Next important subject: Monthly Wine Writing Challenge #3 is almost over! You need to make a final effort to convert your obsession into possession, and finally publish that blog post. Submission deadline is September 23rd, and for more details please check this formal announcement with all the rules and dates.

As I mentioned last week, Spanish Wine Festival is coming to New York City. If you love Spanish wines and want to taste something amazing, don’t miss this event! For more details and tickets please click here.

And one more event I want to bring to your attention. If you love (or at least like) whiskey, this is the right event for you. WhiskeyFest is coming to New York on October 11-12. For more details and tickets, please use this link.

That’s all I have for you for today, folks. The glass is empty – but refill is on its way. Until the next time – cheers!

 

Wednesday’s Meritage – Wine Quiz Answer, Oh No, Don’t Lose The Bottle, Wine Prices, Reminders and more

September 11, 2013 5 comments
Donna Paula Torrontes

Donna Paula Torrontés

Meritage time!

First, let’s start with the answer for the wine quiz #72, grape trivia – Torrontés.

In the quiz, you were supposed to answer 5 questions about white grape called Torrontés. Here are the questions, now with the answers:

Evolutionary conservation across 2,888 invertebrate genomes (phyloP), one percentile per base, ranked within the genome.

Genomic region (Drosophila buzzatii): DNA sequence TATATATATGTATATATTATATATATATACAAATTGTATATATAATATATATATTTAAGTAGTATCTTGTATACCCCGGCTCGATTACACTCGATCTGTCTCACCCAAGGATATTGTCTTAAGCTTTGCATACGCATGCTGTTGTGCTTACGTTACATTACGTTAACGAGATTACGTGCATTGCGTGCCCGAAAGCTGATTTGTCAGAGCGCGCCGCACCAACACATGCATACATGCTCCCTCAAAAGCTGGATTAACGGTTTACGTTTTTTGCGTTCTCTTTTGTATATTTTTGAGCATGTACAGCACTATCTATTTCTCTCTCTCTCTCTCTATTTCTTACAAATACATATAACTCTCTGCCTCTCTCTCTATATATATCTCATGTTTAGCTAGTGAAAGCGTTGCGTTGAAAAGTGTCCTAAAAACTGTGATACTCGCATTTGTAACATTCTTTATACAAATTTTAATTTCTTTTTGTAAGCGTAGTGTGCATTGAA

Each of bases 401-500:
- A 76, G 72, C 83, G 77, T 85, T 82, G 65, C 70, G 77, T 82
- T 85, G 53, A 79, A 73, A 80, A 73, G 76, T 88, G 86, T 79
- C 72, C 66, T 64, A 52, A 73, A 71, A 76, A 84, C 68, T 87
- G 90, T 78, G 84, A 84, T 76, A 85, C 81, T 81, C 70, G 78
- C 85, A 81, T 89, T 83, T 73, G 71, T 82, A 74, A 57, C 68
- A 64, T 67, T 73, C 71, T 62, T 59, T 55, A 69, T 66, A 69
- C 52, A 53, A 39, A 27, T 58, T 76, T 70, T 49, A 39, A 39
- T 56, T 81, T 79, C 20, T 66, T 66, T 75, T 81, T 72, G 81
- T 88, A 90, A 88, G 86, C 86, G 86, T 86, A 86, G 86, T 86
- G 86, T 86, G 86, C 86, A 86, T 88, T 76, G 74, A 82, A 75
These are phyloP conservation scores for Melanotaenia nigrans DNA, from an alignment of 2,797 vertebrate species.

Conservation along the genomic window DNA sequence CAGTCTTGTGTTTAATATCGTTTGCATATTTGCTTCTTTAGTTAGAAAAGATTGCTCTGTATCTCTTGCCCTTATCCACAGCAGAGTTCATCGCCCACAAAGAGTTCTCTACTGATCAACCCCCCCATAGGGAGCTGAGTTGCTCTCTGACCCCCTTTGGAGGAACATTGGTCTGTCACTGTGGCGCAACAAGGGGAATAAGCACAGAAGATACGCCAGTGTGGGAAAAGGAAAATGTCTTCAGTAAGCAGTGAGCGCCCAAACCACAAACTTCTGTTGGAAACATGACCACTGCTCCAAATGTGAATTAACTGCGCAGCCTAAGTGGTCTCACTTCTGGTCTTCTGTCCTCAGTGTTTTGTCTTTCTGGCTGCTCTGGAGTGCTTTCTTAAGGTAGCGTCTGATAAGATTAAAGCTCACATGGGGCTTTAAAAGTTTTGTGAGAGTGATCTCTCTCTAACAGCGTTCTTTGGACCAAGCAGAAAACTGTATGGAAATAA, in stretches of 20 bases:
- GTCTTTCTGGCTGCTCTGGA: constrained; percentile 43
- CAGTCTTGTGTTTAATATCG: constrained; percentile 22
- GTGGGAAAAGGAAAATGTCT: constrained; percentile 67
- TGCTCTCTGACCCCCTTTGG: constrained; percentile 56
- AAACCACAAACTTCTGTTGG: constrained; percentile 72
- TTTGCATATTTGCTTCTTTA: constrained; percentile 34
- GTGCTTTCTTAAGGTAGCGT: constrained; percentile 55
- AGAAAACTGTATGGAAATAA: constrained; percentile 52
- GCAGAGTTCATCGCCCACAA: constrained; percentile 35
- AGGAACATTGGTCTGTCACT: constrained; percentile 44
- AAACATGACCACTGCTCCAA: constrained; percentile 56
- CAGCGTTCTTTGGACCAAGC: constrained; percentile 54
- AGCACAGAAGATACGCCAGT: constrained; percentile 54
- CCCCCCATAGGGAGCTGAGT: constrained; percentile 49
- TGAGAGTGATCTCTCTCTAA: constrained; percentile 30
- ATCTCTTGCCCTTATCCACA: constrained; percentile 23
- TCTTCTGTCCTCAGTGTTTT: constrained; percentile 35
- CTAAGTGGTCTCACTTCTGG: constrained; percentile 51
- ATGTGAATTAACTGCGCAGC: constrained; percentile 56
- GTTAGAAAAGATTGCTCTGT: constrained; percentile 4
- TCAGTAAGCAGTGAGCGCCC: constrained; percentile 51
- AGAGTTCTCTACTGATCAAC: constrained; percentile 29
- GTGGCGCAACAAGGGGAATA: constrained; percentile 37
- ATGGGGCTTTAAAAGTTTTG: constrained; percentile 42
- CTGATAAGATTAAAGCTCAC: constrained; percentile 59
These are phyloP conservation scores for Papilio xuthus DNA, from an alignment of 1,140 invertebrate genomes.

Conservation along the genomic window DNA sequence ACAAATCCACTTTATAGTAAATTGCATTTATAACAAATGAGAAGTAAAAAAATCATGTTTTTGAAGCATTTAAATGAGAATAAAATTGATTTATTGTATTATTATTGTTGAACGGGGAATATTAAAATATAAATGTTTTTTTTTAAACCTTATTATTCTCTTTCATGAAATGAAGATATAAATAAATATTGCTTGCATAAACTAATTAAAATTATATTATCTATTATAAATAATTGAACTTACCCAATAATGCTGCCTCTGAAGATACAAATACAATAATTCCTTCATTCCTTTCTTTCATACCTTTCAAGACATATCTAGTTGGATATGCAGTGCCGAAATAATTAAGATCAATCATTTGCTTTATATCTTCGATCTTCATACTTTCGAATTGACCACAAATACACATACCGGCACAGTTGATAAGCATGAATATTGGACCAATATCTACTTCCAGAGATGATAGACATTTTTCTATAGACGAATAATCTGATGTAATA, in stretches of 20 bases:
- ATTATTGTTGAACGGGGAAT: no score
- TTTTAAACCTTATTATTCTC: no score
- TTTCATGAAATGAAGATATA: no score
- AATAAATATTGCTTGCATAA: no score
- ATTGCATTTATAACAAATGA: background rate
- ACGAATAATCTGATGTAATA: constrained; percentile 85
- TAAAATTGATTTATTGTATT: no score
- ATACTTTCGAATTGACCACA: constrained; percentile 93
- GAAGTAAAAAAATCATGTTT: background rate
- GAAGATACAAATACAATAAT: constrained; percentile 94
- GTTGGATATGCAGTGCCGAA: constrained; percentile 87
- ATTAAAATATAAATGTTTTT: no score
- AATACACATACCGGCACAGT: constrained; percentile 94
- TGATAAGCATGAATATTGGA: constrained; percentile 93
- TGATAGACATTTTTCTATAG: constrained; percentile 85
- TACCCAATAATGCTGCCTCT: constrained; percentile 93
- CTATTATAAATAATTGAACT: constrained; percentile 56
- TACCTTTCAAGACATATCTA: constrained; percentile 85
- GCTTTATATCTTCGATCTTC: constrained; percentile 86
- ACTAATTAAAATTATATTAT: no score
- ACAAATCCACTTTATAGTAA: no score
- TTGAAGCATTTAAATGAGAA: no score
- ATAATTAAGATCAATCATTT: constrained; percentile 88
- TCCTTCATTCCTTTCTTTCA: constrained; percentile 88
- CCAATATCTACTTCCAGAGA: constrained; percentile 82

Q1: Name three varietals of Torrontés growing in Argentina

A1: Torrontés Riojano, Torrontés Sanjuanino, and Torrontés Mendocino

Q2: Wine Spectator calls wines rated in 90-94 range Outstanding. True or False: there are no Torrontés wines with Outstanding rating?

A2: True. The highest rated Torrontés from Bodega Colomé has a rating of 88 points.

Q3: As established by DNA analysis, Torrontés is a cross of two grapes. One of them is Muscat of Alexandria. The second grape played an important role in the early days of winemaking in the United States. Do you know what grape it is?

A3: Mission. Torrontés is a cross of Muscat of Alexandria and Mission grape, which used to be widely planted in California in the 1800s.

Q4: Most of the Torrontés is growing in pretty unique conditions, for most of the plantings being at a high altitude. Name one problem which needs to be controlled for the production of the high quality wines.

A4: Overproduction. Torrontés enjoys almost ideal growing conditions, with dry mountain air, no diseases and plenty of water – but that doesn’t allow grapes to concentrate the flavor and produce high quality wines.

Q5: True or False: Torrontés produces both dry and dessert wines

A5: True. Santa Julia, Susana Balbo and number of others produce Late Harvest Torrontés wines.